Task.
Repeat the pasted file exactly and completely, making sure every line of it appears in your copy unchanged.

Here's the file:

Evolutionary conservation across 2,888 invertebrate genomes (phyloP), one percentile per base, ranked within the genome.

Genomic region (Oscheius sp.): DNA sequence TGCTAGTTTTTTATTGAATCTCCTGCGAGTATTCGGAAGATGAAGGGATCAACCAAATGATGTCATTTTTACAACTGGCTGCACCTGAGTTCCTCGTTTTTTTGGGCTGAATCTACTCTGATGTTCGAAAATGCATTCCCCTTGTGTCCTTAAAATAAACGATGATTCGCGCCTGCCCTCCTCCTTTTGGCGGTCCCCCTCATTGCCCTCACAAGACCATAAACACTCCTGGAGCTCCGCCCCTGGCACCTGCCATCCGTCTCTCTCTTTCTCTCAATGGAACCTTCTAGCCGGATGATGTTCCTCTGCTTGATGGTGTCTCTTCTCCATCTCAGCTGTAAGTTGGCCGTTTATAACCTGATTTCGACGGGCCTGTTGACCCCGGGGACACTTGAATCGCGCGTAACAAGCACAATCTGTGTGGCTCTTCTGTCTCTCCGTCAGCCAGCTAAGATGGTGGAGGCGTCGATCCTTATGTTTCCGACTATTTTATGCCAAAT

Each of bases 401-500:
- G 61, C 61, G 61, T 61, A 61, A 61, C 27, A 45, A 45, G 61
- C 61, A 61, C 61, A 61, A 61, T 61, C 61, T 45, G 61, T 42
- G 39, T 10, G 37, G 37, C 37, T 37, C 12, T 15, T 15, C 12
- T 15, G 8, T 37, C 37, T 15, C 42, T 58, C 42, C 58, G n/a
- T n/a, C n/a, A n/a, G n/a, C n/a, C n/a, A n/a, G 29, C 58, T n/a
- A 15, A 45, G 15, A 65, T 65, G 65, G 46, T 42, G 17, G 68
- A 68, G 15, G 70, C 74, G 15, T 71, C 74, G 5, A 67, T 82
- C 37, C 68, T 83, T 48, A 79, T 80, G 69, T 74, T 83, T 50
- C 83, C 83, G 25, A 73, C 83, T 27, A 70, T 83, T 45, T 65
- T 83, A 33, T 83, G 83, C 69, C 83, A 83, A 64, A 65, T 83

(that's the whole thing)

Evolutionary conservation across 2,888 invertebrate genomes (phyloP), one percentile per base, ranked within the genome.

Genomic region (Oscheius sp.): DNA sequence TGCTAGTTTTTTATTGAATCTCCTGCGAGTATTCGGAAGATGAAGGGATCAACCAAATGATGTCATTTTTACAACTGGCTGCACCTGAGTTCCTCGTTTTTTTGGGCTGAATCTACTCTGATGTTCGAAAATGCATTCCCCTTGTGTCCTTAAAATAAACGATGATTCGCGCCTGCCCTCCTCCTTTTGGCGGTCCCCCTCATTGCCCTCACAAGACCATAAACACTCCTGGAGCTCCGCCCCTGGCACCTGCCATCCGTCTCTCTCTTTCTCTCAATGGAACCTTCTAGCCGGATGATGTTCCTCTGCTTGATGGTGTCTCTTCTCCATCTCAGCTGTAAGTTGGCCGTTTATAACCTGATTTCGACGGGCCTGTTGACCCCGGGGACACTTGAATCGCGCGTAACAAGCACAATCTGTGTGGCTCTTCTGTCTCTCCGTCAGCCAGCTAAGATGGTGGAGGCGTCGATCCTTATGTTTCCGACTATTTTATGCCAAAT

Each of bases 401-500:
- G 61, C 61, G 61, T 61, A 61, A 61, C 27, A 45, A 45, G 61
- C 61, A 61, C 61, A 61, A 61, T 61, C 61, T 45, G 61, T 42
- G 39, T 10, G 37, G 37, C 37, T 37, C 12, T 15, T 15, C 12
- T 15, G 8, T 37, C 37, T 15, C 42, T 58, C 42, C 58, G n/a
- T n/a, C n/a, A n/a, G n/a, C n/a, C n/a, A n/a, G 29, C 58, T n/a
- A 15, A 45, G 15, A 65, T 65, G 65, G 46, T 42, G 17, G 68
- A 68, G 15, G 70, C 74, G 15, T 71, C 74, G 5, A 67, T 82
- C 37, C 68, T 83, T 48, A 79, T 80, G 69, T 74, T 83, T 50
- C 83, C 83, G 25, A 73, C 83, T 27, A 70, T 83, T 45, T 65
- T 83, A 33, T 83, G 83, C 69, C 83, A 83, A 64, A 65, T 83